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'Stranger Things' Season 3 Includes a Trigger Warning, but Fans Say It's Not Enough

On Thursday, the much-anticipated third season of the Netflix’s “Stranger Things” premiered, prompting many to begin marathon-watching the newest eight episodes of the science fiction-horror series.

Unfortunately, not everyone made it past the fourth episode. Despite a trigger warning, several episodes of the show used lighting effects that might be harmful if you live with health conditions like epilepsy or migraine.

Viewers of the show were quick to notice “Stranger Things” episodes “Chapter Five: The Flayed” and “Chapter Six: E Pluribus Unum” both came with a warning under the episode’s rating. It reads: “Some scenes have a strobing effect that may affect photosensitive viewers.”

For some, lights that have a strobing, pulsing or flashing effect can be bothersome to look at. For others, however, these effects can be harmful due to underlying health conditions such as migraine, epilepsy or other conditions that cause seizures.

Epilepsy is a neurological disorder characterized by recurrent, unprovoked seizures. According to The Epilepsy Foundation, exposure to flashing lights or certain visual patterns can trigger seizures in about 3% of people with epilepsy. This is referred to as photosensitive epilepsy.

Migraine, also a neurological disorder, often involves severe pain or throbbing in the head, but can include a wide range of symptoms. Some people with migraine may find bright or flashing lights can trigger a migraine attack or cause symptoms to intensify.

Several “Stranger Things” viewers took to social media to thank show creators for providing a trigger warning for the strobe lights. This advance notice allows individuals to turn off the episode before the strobe lights begin if the effects would be harmful to their health. This could help many avoid flare-ups of symptoms, and for some, it could be lifesaving.

A warning is exactly what Mighty contributor Shannon DeRose asked for back in 2016, after the first season of “Stranger Things” premiered. DeRose lives with a progressive terminal rare disease that causes seizures, and as a result, was unable to watch the show. In her essay, “To the Creators of ‘Stranger Things,’ From a Netflix Fan With Seizures,” she wrote:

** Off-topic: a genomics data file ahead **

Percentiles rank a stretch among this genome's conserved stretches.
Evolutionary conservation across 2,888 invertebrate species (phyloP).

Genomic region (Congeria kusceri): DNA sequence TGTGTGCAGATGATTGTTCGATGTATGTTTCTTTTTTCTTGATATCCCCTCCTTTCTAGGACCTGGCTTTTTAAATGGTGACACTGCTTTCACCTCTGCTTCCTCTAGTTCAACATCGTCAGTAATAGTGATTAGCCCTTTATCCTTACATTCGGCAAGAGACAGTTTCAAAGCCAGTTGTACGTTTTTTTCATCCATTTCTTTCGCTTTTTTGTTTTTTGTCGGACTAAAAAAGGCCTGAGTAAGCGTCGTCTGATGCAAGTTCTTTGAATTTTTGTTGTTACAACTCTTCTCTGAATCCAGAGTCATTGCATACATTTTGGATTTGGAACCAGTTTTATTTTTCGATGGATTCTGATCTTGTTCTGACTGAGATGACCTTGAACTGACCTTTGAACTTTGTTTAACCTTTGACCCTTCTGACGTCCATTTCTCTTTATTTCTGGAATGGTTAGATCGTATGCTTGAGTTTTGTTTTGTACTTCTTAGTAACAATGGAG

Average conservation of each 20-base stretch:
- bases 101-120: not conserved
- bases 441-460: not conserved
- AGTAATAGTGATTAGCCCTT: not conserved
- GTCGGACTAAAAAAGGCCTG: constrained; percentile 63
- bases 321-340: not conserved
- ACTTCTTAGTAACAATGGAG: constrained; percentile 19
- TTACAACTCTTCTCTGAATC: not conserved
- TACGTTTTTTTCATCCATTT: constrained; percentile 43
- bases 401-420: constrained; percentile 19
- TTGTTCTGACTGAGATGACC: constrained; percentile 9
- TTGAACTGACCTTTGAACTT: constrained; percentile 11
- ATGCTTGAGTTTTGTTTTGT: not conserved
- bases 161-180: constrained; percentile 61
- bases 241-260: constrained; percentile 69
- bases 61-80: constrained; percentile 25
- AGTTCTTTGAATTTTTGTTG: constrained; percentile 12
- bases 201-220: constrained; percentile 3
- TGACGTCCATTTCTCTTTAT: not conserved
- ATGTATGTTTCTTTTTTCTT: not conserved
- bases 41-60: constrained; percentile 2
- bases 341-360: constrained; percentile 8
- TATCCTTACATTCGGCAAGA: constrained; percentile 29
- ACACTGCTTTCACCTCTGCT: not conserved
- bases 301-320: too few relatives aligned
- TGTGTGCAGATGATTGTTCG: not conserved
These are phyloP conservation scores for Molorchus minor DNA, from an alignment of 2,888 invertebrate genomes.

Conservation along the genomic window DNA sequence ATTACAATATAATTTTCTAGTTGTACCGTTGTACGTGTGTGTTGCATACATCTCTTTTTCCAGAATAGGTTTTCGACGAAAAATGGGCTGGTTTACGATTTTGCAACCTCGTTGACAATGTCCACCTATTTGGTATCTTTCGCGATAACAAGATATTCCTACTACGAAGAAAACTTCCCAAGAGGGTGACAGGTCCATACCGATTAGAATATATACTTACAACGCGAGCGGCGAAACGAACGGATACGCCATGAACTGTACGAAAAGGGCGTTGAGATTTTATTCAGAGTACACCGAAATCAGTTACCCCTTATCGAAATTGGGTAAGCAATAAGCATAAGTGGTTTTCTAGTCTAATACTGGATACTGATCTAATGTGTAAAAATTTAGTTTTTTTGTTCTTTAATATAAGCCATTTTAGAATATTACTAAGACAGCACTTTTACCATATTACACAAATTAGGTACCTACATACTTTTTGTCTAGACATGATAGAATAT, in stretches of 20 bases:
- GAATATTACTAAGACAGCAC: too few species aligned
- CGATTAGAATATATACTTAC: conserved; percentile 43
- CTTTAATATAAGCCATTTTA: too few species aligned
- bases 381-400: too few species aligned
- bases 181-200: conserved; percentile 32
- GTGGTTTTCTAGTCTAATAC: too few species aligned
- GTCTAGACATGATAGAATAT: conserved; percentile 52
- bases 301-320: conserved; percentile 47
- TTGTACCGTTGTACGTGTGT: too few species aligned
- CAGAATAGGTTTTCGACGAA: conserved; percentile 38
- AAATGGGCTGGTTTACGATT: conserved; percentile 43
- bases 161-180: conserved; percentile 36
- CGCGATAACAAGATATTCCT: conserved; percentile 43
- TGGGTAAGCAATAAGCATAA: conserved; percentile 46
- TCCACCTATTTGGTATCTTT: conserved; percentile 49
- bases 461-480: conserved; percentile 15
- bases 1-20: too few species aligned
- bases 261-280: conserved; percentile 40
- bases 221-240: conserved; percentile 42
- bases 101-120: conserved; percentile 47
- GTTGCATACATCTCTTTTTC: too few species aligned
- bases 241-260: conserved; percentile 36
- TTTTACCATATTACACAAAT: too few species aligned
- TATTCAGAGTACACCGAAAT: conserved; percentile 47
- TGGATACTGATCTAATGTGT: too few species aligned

What I want is simple… a warning. I want to be able to look at something and see, ‘There is about to be flashing lights,’ or ‘This show could trigger seizures or migraines.’ And most of all I want you to somehow say, ‘I’m sorry for the inconvenience.’

Two seasons later, Netflix and “Stranger Things” show runners did include a warning for fans like DeRose. However, while including a trigger warning is an important step forward in considering the needs of people with disabilities, sensitivities and other triggers, some viewers felt the prolonged use of strobe lights was excessive, unnecessary and still exclusionary.

The trigger warning allows people to opt out of episodes that might be physically harmful, but in the case of “Stranger Things,” it also precludes them from being able to watch two entire episodes of the series because of their health. Viewers with disabilities and other health conditions are still left out.

In her essay, DeRose commented the worst part of being unable to watch the show was feeling like she “wasn’t in on something.” “I miss out on weird things … and I would love to watch ‘Stranger Things,’” she wrote. DeRose added:

And a warning to you, Netflix, is that seizures triggered by flashing lights isn’t that rare. There are others like me. We don’t get to watch the show. We feel left out by the over-looked world we have to live in.

I’m not mad at you. I love you, Netflix. I’m always up for Netflix! You do so much good and made hospital stays wonderfully easier and make me able to watch shows over and over again. But please don’t overlook the triggers of seizures or migraines or anything else. It’s hard enough.

Lead image via “Stranger Things” Facebook page